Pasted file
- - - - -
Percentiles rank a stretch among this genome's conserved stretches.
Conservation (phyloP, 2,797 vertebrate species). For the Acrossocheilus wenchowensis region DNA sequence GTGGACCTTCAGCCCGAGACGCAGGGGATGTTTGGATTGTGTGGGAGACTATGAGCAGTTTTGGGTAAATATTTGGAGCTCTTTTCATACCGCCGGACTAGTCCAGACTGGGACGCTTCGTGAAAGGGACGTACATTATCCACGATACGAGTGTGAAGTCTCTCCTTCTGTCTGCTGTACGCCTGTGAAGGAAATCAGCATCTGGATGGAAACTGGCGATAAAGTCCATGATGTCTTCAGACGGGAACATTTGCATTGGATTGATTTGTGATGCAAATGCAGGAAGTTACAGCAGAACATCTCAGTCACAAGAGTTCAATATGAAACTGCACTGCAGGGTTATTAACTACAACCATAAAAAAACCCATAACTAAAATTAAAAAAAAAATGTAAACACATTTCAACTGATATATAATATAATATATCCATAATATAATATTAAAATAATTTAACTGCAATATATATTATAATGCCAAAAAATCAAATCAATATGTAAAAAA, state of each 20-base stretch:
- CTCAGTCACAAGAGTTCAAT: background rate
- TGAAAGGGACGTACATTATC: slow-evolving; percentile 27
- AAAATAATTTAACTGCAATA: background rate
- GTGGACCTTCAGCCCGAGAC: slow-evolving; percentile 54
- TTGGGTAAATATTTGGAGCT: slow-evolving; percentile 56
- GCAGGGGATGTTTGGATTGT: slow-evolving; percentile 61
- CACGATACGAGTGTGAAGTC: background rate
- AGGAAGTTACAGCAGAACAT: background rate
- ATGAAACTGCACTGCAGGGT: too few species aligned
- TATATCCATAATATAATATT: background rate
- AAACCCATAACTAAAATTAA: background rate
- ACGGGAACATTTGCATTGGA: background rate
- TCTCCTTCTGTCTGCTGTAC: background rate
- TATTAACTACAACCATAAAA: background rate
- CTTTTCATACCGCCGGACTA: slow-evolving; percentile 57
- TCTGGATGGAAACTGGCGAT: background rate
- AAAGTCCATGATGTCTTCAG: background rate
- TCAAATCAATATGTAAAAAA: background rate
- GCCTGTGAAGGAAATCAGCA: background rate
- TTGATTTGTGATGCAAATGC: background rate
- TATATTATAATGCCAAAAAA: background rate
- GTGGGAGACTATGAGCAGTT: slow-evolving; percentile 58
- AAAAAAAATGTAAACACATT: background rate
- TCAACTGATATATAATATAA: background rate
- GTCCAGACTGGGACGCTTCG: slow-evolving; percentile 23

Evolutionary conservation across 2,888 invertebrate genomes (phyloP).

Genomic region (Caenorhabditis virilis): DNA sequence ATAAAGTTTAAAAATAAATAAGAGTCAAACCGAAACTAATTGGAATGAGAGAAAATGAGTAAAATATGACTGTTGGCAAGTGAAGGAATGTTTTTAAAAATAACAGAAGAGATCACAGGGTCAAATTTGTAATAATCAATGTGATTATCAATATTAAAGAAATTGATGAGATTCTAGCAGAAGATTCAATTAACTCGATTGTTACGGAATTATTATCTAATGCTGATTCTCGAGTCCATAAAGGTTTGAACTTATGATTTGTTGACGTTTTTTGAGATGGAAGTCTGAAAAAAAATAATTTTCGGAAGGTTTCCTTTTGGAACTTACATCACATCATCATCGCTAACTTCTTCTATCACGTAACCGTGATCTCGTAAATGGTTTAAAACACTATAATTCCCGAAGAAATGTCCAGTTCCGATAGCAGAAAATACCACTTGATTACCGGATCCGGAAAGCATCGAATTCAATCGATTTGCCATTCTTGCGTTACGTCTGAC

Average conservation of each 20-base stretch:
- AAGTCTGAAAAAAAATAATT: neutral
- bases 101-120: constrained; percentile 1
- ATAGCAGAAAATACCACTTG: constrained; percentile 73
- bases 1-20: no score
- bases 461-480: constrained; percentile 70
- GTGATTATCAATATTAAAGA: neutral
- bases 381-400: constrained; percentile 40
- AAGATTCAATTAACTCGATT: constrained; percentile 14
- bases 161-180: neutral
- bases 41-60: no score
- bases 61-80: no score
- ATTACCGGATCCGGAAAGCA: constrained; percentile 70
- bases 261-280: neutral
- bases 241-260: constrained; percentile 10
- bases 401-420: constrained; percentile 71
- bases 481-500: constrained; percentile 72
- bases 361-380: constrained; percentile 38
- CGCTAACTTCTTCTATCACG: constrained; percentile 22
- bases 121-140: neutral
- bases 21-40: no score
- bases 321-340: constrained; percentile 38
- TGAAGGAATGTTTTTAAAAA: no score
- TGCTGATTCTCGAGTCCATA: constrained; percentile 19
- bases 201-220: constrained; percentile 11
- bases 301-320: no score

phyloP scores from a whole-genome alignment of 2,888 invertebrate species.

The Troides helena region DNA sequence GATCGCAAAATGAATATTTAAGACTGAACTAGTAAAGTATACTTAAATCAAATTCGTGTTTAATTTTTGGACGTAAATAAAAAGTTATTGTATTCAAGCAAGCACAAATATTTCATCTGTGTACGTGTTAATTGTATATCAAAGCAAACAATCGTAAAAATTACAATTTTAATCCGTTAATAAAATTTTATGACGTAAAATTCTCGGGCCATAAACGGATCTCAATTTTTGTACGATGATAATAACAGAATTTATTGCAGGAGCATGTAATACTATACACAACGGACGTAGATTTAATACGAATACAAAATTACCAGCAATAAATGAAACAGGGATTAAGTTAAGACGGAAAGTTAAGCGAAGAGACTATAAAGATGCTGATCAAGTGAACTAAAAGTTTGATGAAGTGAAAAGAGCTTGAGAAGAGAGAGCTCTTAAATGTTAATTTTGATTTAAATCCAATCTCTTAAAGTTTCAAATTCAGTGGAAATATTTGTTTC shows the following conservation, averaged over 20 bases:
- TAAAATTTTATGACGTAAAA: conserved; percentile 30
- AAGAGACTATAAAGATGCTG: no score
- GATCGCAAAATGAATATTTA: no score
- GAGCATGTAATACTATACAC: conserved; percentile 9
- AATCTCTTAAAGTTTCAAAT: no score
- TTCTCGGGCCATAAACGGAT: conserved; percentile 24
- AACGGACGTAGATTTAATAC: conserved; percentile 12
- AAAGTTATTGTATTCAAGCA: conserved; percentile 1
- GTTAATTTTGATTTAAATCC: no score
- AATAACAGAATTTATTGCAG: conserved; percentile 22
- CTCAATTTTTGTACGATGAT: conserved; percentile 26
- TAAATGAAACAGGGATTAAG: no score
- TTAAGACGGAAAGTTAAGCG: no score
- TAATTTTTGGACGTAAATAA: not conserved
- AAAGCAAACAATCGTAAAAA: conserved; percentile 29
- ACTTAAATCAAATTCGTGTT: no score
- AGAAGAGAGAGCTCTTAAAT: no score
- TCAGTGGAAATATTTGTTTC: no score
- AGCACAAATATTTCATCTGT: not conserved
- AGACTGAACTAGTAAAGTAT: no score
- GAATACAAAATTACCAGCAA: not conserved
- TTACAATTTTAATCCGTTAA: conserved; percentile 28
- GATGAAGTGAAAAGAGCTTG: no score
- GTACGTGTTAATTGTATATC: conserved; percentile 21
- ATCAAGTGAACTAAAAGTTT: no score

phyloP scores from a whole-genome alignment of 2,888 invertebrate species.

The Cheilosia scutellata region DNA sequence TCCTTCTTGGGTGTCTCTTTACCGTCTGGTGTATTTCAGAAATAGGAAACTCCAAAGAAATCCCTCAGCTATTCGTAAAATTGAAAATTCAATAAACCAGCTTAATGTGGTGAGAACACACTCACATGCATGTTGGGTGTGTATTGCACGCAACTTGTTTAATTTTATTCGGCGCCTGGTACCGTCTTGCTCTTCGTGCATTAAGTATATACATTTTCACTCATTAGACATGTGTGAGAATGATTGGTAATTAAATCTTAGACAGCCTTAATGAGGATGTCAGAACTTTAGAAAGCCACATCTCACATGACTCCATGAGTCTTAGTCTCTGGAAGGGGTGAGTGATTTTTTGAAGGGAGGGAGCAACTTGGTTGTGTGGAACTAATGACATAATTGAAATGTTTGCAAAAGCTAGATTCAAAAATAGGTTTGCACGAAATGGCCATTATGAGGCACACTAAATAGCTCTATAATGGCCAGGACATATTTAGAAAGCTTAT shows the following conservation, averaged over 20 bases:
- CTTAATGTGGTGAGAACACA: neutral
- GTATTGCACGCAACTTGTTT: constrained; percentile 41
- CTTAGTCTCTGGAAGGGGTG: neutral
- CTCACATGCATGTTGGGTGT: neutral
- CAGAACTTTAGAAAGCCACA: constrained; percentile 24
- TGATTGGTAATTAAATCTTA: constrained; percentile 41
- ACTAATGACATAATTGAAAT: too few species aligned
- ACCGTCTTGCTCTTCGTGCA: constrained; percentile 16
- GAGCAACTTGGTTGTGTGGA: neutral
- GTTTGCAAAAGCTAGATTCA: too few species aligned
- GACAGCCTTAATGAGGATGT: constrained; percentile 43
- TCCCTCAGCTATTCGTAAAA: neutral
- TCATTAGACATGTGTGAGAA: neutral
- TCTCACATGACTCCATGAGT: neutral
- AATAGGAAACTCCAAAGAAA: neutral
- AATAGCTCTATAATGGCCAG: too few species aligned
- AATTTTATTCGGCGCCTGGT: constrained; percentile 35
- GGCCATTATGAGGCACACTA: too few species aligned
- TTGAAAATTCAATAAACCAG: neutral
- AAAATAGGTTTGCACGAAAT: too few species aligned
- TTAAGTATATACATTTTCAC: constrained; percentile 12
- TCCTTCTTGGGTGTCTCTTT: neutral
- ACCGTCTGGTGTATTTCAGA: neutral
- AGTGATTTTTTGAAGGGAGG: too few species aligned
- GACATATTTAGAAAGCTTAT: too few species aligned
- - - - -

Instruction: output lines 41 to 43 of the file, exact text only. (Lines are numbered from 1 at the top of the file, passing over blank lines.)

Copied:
- bases 61-80: no score
- ATTACCGGATCCGGAAAGCA: constrained; percentile 70
- bases 261-280: neutral